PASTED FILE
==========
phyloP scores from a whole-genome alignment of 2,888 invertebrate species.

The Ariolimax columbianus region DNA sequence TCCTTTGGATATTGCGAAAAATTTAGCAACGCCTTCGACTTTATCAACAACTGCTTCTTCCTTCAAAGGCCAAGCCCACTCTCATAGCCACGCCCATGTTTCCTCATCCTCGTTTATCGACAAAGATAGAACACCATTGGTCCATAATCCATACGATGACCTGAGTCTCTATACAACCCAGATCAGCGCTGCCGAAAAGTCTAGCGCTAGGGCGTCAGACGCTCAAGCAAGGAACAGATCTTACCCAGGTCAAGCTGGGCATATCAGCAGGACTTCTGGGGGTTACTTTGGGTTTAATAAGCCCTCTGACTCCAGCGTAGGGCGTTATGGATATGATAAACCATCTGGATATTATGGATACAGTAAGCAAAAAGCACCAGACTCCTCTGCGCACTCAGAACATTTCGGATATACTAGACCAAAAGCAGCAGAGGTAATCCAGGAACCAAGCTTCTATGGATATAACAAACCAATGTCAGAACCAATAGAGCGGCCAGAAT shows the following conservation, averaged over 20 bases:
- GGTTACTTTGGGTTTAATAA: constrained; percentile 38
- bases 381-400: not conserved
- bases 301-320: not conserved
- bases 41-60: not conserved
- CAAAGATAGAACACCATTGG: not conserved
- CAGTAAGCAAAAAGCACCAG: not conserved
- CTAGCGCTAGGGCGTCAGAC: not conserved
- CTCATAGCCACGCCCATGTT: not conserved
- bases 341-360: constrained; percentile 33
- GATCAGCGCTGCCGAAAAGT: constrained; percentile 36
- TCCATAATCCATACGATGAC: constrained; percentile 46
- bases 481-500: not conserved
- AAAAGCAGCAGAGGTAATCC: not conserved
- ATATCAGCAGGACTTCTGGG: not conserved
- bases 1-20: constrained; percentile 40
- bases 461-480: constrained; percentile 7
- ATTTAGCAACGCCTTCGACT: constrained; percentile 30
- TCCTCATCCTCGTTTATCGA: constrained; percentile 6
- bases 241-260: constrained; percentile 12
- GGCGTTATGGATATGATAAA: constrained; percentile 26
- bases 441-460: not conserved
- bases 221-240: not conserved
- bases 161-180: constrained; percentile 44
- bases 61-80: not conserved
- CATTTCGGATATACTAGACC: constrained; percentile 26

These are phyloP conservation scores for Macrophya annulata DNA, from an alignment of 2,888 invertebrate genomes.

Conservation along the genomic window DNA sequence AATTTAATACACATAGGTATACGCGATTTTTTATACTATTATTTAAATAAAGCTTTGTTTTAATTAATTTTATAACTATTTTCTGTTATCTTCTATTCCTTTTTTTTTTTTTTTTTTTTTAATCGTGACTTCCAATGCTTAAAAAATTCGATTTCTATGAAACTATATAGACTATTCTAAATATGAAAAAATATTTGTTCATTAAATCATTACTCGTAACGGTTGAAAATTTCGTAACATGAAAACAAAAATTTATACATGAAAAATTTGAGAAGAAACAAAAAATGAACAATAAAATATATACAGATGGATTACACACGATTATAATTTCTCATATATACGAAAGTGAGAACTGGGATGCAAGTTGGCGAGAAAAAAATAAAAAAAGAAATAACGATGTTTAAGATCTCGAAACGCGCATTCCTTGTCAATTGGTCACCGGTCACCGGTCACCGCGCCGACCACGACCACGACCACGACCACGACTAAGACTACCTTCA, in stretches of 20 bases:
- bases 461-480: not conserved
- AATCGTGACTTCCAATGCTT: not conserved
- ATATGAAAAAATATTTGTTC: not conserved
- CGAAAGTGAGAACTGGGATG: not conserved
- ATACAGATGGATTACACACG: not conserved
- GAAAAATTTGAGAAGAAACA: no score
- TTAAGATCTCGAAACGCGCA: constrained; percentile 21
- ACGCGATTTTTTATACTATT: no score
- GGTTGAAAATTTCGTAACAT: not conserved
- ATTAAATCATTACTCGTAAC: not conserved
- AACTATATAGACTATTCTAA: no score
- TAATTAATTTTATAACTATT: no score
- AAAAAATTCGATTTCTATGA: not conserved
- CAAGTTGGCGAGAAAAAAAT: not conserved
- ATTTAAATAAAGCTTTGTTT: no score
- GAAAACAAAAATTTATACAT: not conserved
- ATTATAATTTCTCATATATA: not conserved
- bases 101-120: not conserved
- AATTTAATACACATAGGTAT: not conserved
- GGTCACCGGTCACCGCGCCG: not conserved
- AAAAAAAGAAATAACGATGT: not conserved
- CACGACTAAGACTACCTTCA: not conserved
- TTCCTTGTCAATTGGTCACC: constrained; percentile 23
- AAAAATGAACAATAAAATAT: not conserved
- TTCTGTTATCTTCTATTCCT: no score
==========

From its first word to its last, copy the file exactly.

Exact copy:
phyloP scores from a whole-genome alignment of 2,888 invertebrate species.

The Ariolimax columbianus region DNA sequence TCCTTTGGATATTGCGAAAAATTTAGCAACGCCTTCGACTTTATCAACAACTGCTTCTTCCTTCAAAGGCCAAGCCCACTCTCATAGCCACGCCCATGTTTCCTCATCCTCGTTTATCGACAAAGATAGAACACCATTGGTCCATAATCCATACGATGACCTGAGTCTCTATACAACCCAGATCAGCGCTGCCGAAAAGTCTAGCGCTAGGGCGTCAGACGCTCAAGCAAGGAACAGATCTTACCCAGGTCAAGCTGGGCATATCAGCAGGACTTCTGGGGGTTACTTTGGGTTTAATAAGCCCTCTGACTCCAGCGTAGGGCGTTATGGATATGATAAACCATCTGGATATTATGGATACAGTAAGCAAAAAGCACCAGACTCCTCTGCGCACTCAGAACATTTCGGATATACTAGACCAAAAGCAGCAGAGGTAATCCAGGAACCAAGCTTCTATGGATATAACAAACCAATGTCAGAACCAATAGAGCGGCCAGAAT shows the following conservation, averaged over 20 bases:
- GGTTACTTTGGGTTTAATAA: constrained; percentile 38
- bases 381-400: not conserved
- bases 301-320: not conserved
- bases 41-60: not conserved
- CAAAGATAGAACACCATTGG: not conserved
- CAGTAAGCAAAAAGCACCAG: not conserved
- CTAGCGCTAGGGCGTCAGAC: not conserved
- CTCATAGCCACGCCCATGTT: not conserved
- bases 341-360: constrained; percentile 33
- GATCAGCGCTGCCGAAAAGT: constrained; percentile 36
- TCCATAATCCATACGATGAC: constrained; percentile 46
- bases 481-500: not conserved
- AAAAGCAGCAGAGGTAATCC: not conserved
- ATATCAGCAGGACTTCTGGG: not conserved
- bases 1-20: constrained; percentile 40
- bases 461-480: constrained; percentile 7
- ATTTAGCAACGCCTTCGACT: constrained; percentile 30
- TCCTCATCCTCGTTTATCGA: constrained; percentile 6
- bases 241-260: constrained; percentile 12
- GGCGTTATGGATATGATAAA: constrained; percentile 26
- bases 441-460: not conserved
- bases 221-240: not conserved
- bases 161-180: constrained; percentile 44
- bases 61-80: not conserved
- CATTTCGGATATACTAGACC: constrained; percentile 26

These are phyloP conservation scores for Macrophya annulata DNA, from an alignment of 2,888 invertebrate genomes.

Conservation along the genomic window DNA sequence AATTTAATACACATAGGTATACGCGATTTTTTATACTATTATTTAAATAAAGCTTTGTTTTAATTAATTTTATAACTATTTTCTGTTATCTTCTATTCCTTTTTTTTTTTTTTTTTTTTTAATCGTGACTTCCAATGCTTAAAAAATTCGATTTCTATGAAACTATATAGACTATTCTAAATATGAAAAAATATTTGTTCATTAAATCATTACTCGTAACGGTTGAAAATTTCGTAACATGAAAACAAAAATTTATACATGAAAAATTTGAGAAGAAACAAAAAATGAACAATAAAATATATACAGATGGATTACACACGATTATAATTTCTCATATATACGAAAGTGAGAACTGGGATGCAAGTTGGCGAGAAAAAAATAAAAAAAGAAATAACGATGTTTAAGATCTCGAAACGCGCATTCCTTGTCAATTGGTCACCGGTCACCGGTCACCGCGCCGACCACGACCACGACCACGACCACGACTAAGACTACCTTCA, in stretches of 20 bases:
- bases 461-480: not conserved
- AATCGTGACTTCCAATGCTT: not conserved
- ATATGAAAAAATATTTGTTC: not conserved
- CGAAAGTGAGAACTGGGATG: not conserved
- ATACAGATGGATTACACACG: not conserved
- GAAAAATTTGAGAAGAAACA: no score
- TTAAGATCTCGAAACGCGCA: constrained; percentile 21
- ACGCGATTTTTTATACTATT: no score
- GGTTGAAAATTTCGTAACAT: not conserved
- ATTAAATCATTACTCGTAAC: not conserved
- AACTATATAGACTATTCTAA: no score
- TAATTAATTTTATAACTATT: no score
- AAAAAATTCGATTTCTATGA: not conserved
- CAAGTTGGCGAGAAAAAAAT: not conserved
- ATTTAAATAAAGCTTTGTTT: no score
- GAAAACAAAAATTTATACAT: not conserved
- ATTATAATTTCTCATATATA: not conserved
- bases 101-120: not conserved
- AATTTAATACACATAGGTAT: not conserved
- GGTCACCGGTCACCGCGCCG: not conserved
- AAAAAAAGAAATAACGATGT: not conserved
- CACGACTAAGACTACCTTCA: not conserved
- TTCCTTGTCAATTGGTCACC: constrained; percentile 23
- AAAAATGAACAATAAAATAT: not conserved
- TTCTGTTATCTTCTATTCCT: no score